Thoughts from the Day After the Election
Republicans Now Have a Super Supermajority in West Virginia
You have likely heard the news that West Virginia has increased its existing Republican supermajority in the House and Senate. On Tuesday, the majority increased from 78 to 88 delegates in the House (out of 100) and from 23 to 30 senators (out of 34) in the Senate. Fully 88 percent of the West Virginia Legislature now comprises Republicans. This is shocking news, not only in scope, but in pace. As a reminder, West Virginia was still primarily a Democrat state within the last decade. This, of course, raises one very important question.
West Virginian Republicans Have Brought Welcome Change But Have a Long Way To Go
Since Republicans began to dominate state politics in 2014, the state has made tremendous – monumental – strides in reforming policies that were responsible for West Virginia’s reputation as a backwater. Legal reforms, regulatory reforms, right-to-work, and, most recently, education reforms that are the envy of nearly every other state in the union are part of this package. Yet, there is still much work left to do and an unclear path on how to accomplish the work.
West Virginia Needs Tax Reform
The most obvious among these policies is transformative tax reform. Over the last few years, Republicans have bandied about ideas from the dramatic and rapid to the cautious and steady. Some plans have focused on the income tax and sales tax, while others have pledged to eliminate the business inventory tax. The Governor has put forth a plan, the Senate has put forth a plan, and the House has put forth a plan.
There are a couple of ways to look at this. But, first, it should be acknowledged that it’s a wonderful thing that Republicans are arguing about the best way to reform the tax code instead of arguing about how to increase the size of government. This is a welcome change from the state’s history. However, it is also a sign that the state needs a unifying theory on reforming taxes, and, frankly, its brand of conservatism, generally. In one sense, this is reasonable and expected as Republicans are still in the very early stages of being the state’s dominant political party. The supermajority is still new. However, they now must reckon with discovering their guiding political philosophy.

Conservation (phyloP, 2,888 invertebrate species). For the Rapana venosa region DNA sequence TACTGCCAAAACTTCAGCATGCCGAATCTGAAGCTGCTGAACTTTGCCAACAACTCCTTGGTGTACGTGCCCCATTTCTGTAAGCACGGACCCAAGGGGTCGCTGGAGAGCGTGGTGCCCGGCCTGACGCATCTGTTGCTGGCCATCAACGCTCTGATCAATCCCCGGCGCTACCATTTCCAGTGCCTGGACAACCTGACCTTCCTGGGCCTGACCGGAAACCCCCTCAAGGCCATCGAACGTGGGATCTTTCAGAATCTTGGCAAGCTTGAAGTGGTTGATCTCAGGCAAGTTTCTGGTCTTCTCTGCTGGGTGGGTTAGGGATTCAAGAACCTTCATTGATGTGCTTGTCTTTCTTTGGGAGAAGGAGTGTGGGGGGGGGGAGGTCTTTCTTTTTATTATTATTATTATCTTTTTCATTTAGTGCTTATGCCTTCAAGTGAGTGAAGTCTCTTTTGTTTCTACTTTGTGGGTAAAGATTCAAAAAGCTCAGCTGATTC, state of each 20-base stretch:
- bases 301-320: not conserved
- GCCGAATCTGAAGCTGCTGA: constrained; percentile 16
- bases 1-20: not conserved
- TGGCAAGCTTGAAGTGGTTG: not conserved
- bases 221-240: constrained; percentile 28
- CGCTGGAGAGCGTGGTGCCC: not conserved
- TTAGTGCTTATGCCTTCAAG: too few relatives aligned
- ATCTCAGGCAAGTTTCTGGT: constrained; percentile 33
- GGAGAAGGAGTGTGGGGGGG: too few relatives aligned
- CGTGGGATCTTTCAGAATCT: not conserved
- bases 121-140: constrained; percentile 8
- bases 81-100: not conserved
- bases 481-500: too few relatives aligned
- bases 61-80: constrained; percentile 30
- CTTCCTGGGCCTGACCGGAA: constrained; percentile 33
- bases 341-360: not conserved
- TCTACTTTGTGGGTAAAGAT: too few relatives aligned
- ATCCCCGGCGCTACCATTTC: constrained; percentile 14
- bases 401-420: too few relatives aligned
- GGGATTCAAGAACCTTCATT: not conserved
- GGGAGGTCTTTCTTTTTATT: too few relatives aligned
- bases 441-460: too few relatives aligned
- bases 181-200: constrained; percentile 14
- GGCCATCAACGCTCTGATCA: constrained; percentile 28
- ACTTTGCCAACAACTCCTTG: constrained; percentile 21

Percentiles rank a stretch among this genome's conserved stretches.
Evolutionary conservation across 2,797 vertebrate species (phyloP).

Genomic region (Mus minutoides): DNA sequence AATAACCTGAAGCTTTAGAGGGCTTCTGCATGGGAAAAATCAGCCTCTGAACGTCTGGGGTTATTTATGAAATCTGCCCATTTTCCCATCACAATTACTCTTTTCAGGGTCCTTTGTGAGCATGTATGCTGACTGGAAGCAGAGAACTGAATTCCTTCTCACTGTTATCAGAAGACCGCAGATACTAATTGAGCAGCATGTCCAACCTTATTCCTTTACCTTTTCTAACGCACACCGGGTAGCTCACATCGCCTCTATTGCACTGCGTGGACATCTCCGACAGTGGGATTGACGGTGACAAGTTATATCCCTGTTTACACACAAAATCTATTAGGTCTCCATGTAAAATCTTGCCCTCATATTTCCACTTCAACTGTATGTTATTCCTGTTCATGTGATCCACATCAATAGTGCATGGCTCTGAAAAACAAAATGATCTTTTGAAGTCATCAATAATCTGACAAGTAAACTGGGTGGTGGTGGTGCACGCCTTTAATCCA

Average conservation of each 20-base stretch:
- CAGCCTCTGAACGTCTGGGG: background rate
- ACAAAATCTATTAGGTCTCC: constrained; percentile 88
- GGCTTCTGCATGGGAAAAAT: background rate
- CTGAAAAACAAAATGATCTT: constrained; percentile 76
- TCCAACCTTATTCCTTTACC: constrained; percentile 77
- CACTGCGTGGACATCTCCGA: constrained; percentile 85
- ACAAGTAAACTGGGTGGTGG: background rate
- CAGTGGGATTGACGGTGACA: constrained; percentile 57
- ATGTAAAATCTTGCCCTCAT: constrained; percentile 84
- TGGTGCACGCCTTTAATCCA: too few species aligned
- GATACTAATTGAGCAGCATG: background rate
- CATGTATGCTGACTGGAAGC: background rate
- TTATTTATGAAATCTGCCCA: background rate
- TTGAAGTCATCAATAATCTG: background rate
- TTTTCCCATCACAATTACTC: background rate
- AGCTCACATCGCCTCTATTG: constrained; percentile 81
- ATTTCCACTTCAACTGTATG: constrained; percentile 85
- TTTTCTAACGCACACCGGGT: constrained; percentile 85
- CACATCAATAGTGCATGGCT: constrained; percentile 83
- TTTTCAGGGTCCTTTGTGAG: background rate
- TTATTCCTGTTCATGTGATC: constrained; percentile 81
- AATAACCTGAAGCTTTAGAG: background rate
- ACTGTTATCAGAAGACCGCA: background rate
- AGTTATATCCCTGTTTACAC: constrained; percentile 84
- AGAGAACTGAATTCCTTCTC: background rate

The Supermajority Needs to Unify And Make Serious Changes
It is an undeniable fact that amazing progress has been made. It is also amazing that West Virginia has not made more progress in transforming the state’s policy environment. For example, the state still seems beholden to the technocratic, central planning philosophy that was dominant in the 1960s and 70s. Growth-inhibiting policies like certificate-of-need (CON) laws for its healthcare system are still pervasive. CON laws have no place in a free-market environment. Yet their repeals have been painstakingly absent, though some valiant attempts have been made.
Occupational licensing, the elimination of boards and commissions (West Virginia has more boards and commissions than its much larger and more economically diverse neighbors, Ohio and Pennsylvania), and reforming the Leviathan that is the Department of Health and Human Resources, all remain conspicuously absent from the Republican Party’s trophy case.
To be clear, these reforms are complex, complicated, come with very strong opposition from well-entrenched special interests, and require time. That is where a coherent philosophy of conservatism comes in to serve as a policy Polaris.
What Will the Future of Conservatism Look Like in West Virginia?
When one knows where one is going, it is easier to get there.
It is reasonable to expect Republican supermajorities for the near and not-so near future. While Republican victories may have seemed fleeting or imperiled in their earlier days, it is simply no longer the case. West Virginia may well be Republican for the next two or three generations. There is time to work out which flavor of conservatism West Virginia’s GOP will resemble and which policies to pursue. Subsidies or broad-based tax reform? Carve-outs or deregulation? Burdensome licensing regulation or all entrepreneurs welcome? Innovators or entrenched interests? These choices are not easy, but there is a right answer. And a wrong one.
A Caution to Conservatives in West Virginia
While social conservatism is valuable and for many, conservatism’s summum bonum, it is incumbent on this supermajority to lay the conservative policy infrastructure required to catalyze the type of economic growth that will make it easier for West Virginians to survive and emerge from the paycheck-to-paycheck daily grind that has shaped much of the state’s modern history. The kind of grind that makes one choose between paying this bill or that bill versus saving for college or taking the dog to the veterinarian. It is this “living on the razor’s edge” that I surmise has caused much caution in some of the reform efforts here, but, eventually, bold reforms will be required.
There is no doubt that the state has a better policy infrastructure today than a mere decade ago. However, there is a risk that West Virginia’s conservatism never fully forms into anything resembling free markets or pro-innovation. The state’s leaders must be cognizant of this or risk undermining the many victories for which they should be proud.
West Virginia’s future depends on it.
Garrett Ballengee is the Executive Director of the Cardinal Institute for West Virginia Policy.